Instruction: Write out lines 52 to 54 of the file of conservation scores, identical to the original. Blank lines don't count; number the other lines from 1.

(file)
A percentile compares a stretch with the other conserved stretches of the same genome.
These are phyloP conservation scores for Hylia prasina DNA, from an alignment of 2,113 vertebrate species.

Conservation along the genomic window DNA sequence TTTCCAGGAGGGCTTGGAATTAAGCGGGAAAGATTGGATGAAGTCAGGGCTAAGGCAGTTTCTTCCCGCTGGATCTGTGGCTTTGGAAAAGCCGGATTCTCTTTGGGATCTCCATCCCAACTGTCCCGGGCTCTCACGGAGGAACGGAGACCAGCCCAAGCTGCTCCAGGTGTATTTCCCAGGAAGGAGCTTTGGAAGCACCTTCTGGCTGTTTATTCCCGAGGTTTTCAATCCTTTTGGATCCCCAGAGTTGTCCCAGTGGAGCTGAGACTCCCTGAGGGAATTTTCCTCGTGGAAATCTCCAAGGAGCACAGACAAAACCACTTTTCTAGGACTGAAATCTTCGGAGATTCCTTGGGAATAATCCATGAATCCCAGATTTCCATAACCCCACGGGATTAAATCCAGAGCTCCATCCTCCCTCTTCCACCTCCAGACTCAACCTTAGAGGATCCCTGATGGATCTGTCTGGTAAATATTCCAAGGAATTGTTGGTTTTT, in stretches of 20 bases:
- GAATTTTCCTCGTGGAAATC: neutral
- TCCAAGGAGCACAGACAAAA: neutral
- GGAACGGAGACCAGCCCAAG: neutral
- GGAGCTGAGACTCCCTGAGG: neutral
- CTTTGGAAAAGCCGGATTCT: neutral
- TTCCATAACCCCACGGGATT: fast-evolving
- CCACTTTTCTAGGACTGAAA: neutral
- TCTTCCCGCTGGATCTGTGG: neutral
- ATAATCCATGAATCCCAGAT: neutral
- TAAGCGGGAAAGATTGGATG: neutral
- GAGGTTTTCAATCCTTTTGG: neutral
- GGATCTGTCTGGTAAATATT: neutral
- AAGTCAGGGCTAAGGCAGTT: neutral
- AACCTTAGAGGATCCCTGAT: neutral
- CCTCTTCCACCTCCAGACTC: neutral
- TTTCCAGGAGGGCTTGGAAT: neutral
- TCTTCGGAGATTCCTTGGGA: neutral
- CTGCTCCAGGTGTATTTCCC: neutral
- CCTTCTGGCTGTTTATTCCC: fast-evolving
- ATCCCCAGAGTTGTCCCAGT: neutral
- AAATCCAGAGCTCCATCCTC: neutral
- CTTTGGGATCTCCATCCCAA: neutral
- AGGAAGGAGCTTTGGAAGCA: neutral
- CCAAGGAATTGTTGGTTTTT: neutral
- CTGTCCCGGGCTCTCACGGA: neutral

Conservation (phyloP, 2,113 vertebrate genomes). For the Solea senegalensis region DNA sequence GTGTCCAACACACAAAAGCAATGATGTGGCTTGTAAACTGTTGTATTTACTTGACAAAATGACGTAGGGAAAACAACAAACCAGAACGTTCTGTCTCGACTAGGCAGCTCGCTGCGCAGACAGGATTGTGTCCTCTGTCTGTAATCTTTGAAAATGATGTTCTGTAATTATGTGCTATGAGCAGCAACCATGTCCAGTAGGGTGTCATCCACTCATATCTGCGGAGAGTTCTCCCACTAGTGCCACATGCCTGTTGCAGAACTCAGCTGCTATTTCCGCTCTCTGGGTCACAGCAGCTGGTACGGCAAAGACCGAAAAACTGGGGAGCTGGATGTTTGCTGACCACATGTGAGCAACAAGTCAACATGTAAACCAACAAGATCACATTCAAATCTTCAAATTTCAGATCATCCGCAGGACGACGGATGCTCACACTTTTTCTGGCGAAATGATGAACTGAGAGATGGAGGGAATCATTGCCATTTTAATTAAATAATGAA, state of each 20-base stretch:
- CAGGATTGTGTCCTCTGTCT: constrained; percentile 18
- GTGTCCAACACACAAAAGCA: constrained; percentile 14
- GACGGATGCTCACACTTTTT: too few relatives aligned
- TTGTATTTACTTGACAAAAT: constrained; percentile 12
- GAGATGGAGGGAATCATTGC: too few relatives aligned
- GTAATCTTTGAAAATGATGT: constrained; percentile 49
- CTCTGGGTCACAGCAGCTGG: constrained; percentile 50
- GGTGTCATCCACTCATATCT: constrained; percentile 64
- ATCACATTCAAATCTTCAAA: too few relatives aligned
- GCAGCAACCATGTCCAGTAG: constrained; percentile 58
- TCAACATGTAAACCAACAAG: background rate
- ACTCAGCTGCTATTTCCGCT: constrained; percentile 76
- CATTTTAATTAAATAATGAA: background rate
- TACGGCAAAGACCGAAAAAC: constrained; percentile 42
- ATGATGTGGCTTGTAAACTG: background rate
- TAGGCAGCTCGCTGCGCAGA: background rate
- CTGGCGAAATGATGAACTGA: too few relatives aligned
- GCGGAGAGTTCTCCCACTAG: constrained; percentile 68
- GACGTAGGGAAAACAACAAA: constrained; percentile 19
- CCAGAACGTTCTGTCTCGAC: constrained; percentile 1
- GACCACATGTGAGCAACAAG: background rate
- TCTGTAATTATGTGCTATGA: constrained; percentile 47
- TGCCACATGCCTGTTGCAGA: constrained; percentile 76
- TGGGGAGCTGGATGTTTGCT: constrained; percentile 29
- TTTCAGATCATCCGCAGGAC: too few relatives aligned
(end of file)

- TGCCACATGCCTGTTGCAGA: constrained; percentile 76
- TGGGGAGCTGGATGTTTGCT: constrained; percentile 29
- TTTCAGATCATCCGCAGGAC: too few relatives aligned